Trump's worst nightmare edges closer to statistical reality

Search data shows interest in Trump is waning — will the attention-starved president turn into stone?

By Charlie May
Published January 17, 2018 4:03PM (EST)
 (AP/Evan Vucci)
(AP/Evan Vucci)

The gravest threat to a ratings-thirsty creature such as President Donald Trump is the nightmare scenario of not being on everyone's mind all the time. While the president remains the hottest topic in so many newsfeeds and the specter looming over so many, recent data shows that the hype around him has begun to die down over the past year.

A new report focused on "big data" from the Brookings Institute claims to measure the Trump presidency in ways more indicative of real-time public opinions than "polls, election results, and legislation." As report explains, "Big data can measure trends over time. Their longitudinal component sheds light on what is happening to contemporary figures and how that shifts at various points." Instead, analysts used Google search trends to "provide a valuable perspective on political developments." The report broke down a number of interesting points throughout Trump's first year in office.

Brookings elaborated:

To summarize, there were a number of important trends in internet searches relevant to President Trump in 2017. Data show interest in Trump plummeting over the course of the year; variations in interest in economic, domestic, and foreign policy, depending on the time of year; spikes in interest in Russia, terrorism, taxes, and inequality as those topics were in the news; significant differences across states and cities as various topics surfaced nationally; and interest in impeachment surging during May and November.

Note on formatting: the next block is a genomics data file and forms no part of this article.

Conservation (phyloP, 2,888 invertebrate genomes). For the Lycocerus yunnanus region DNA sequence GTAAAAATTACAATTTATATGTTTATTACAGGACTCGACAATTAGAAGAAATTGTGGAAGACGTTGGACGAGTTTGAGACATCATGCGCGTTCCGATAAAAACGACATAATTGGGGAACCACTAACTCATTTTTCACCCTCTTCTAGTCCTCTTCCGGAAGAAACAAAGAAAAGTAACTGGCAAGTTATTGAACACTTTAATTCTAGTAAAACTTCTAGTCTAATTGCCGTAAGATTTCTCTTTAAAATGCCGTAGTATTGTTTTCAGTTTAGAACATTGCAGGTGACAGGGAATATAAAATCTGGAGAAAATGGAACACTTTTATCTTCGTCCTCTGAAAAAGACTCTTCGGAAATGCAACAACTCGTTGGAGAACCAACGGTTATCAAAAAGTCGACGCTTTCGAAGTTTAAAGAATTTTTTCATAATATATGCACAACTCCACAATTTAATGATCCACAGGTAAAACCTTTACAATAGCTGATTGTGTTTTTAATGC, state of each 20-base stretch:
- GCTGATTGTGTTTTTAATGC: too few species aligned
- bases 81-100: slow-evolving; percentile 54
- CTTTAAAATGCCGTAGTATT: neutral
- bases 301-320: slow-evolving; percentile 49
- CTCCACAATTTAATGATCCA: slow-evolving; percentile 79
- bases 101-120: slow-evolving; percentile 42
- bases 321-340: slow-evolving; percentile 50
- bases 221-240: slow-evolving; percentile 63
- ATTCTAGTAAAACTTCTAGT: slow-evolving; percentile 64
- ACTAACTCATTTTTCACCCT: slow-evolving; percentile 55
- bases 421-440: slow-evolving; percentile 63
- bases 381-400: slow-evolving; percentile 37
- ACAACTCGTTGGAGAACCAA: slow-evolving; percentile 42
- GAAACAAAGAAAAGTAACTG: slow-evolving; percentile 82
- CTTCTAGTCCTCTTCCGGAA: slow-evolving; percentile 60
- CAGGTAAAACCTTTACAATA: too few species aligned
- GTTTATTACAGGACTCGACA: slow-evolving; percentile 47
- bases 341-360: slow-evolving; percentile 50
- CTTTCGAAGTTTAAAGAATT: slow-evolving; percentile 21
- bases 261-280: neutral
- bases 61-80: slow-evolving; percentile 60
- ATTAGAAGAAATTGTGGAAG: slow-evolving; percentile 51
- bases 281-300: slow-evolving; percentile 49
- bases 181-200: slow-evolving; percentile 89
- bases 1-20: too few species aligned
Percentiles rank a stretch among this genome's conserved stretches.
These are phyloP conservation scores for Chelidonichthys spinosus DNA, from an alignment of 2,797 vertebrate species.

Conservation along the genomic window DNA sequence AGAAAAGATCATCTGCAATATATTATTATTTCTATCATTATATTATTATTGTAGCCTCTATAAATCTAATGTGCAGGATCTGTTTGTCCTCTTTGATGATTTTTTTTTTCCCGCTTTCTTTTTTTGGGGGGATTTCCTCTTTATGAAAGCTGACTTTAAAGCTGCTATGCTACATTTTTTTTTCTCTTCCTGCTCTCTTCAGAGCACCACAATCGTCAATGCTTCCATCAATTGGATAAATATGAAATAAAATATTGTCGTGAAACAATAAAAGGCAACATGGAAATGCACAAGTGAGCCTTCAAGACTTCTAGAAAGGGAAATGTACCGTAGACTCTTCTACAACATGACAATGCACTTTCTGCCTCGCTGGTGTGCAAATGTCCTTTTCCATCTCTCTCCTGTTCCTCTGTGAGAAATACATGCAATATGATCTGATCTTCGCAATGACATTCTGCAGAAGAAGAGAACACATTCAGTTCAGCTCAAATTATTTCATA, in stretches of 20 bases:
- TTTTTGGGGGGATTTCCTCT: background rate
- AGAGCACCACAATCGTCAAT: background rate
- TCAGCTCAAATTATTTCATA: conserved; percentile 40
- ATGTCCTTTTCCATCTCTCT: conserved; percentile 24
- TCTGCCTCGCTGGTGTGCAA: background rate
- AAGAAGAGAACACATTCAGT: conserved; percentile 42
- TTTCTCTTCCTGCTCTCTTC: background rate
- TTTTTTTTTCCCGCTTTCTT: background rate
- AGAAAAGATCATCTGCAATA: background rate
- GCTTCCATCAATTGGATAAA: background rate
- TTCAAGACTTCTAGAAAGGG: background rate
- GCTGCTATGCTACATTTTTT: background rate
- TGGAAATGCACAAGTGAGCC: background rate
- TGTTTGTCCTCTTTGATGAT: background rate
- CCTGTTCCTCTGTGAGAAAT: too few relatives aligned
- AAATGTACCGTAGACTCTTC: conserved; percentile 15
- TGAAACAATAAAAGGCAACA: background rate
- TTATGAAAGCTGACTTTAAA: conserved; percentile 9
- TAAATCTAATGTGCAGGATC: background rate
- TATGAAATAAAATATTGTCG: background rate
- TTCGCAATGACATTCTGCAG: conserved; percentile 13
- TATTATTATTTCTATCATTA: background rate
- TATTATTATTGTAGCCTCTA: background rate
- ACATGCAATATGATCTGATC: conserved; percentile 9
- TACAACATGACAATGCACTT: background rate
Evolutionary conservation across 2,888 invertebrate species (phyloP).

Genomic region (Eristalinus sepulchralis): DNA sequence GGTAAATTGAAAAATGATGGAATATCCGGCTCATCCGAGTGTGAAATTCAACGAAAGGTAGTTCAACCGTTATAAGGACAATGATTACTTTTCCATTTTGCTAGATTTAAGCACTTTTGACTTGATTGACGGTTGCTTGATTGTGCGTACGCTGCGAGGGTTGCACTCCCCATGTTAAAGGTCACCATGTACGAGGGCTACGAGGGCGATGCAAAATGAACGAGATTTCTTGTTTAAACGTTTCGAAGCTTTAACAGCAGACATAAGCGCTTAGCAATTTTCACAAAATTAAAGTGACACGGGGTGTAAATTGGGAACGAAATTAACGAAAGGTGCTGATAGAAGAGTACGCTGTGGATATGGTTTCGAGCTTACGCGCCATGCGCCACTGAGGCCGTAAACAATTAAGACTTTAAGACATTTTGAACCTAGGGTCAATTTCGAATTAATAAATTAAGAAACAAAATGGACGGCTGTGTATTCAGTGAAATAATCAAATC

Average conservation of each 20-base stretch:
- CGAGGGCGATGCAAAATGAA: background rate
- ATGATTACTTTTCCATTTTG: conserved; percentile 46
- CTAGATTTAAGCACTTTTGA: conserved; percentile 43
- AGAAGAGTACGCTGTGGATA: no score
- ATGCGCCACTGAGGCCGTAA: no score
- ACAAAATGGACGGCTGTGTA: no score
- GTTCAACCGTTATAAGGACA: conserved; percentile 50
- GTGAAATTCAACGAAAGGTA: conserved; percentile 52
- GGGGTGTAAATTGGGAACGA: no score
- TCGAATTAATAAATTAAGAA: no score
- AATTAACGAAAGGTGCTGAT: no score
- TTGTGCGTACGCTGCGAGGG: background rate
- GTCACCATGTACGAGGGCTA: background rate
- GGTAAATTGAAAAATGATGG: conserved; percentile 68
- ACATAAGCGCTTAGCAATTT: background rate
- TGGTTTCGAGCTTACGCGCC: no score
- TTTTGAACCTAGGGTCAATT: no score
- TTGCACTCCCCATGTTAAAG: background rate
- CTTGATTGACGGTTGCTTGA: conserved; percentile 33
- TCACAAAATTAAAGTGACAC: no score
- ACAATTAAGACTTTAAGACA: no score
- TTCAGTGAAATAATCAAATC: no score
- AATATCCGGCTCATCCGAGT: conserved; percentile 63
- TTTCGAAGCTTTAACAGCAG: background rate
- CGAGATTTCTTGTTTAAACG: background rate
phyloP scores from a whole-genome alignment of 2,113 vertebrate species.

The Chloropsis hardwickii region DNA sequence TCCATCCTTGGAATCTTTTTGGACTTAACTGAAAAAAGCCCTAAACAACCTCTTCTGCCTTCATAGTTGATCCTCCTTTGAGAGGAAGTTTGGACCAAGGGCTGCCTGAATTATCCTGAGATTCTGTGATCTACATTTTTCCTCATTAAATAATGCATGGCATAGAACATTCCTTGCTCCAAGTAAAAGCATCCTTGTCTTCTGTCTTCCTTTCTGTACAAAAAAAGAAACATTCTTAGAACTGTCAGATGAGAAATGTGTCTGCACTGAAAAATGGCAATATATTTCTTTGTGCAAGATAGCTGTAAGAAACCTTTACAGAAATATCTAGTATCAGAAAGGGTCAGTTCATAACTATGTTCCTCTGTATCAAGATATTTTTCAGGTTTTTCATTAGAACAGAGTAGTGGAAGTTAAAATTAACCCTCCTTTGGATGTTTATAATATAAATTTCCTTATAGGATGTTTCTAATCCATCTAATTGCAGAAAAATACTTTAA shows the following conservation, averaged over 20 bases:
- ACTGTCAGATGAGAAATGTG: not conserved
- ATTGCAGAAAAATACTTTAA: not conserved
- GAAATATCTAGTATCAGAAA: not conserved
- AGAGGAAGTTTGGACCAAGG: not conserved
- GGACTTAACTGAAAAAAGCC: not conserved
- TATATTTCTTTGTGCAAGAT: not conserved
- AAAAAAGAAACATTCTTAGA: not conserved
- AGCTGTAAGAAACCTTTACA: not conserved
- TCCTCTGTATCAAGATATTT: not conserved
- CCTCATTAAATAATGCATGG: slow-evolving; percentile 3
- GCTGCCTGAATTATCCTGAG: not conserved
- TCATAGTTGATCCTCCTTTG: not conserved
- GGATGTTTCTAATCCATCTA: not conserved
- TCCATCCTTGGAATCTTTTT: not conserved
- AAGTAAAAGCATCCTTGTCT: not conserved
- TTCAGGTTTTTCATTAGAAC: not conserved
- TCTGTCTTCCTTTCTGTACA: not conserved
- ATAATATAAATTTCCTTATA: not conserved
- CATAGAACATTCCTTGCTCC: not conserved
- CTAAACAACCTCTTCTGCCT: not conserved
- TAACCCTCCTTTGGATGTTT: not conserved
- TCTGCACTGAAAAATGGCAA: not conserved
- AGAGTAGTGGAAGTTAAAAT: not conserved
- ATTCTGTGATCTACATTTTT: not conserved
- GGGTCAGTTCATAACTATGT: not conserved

Around Trump's inauguration, search trends for the incoming president were indeed through the roof. Throughout the first 10 weeks of his presidency, however, search trends dropped "to 20 percent of the initial level," the report claims.

As the first year of his administration, the public became increasingly engaged in specific issues than the president himself. Interest in terms related to impeachment surged in May, when Trump fired former FBI Director James Comey, and once more in November when Trump campaign chair Paul Manafort, his business associate Rick Gates and Trump campaign adviser George Papadopoulous were indicted by federal prosecutors. Similarly, interest in health care spiked during the summer at the height of the congressional debate over the botched appeal of the Affordable Care Act (aka Obamacare).

There are certain variables worth keeping in mind here — there are limits to using internet search trends. Searches "are highly aggregated and it is not possible to break down the overall numbers by age, gender, race, or other important demographic categories," Brookings explains. Searches also "measure interest in a topic, but not the direction of sentiment." That is to say, this study can detect a general rise or fall of interest in Trump, but not who is or is not paying attention to him and how they feel about the man or his presidency.

That said, the so-called big data does show that the public is overall increasingly less interested in Trump the man, and more interested in how he's affecting the country, and how quickly he'll depart the White House for good.

Charlie May

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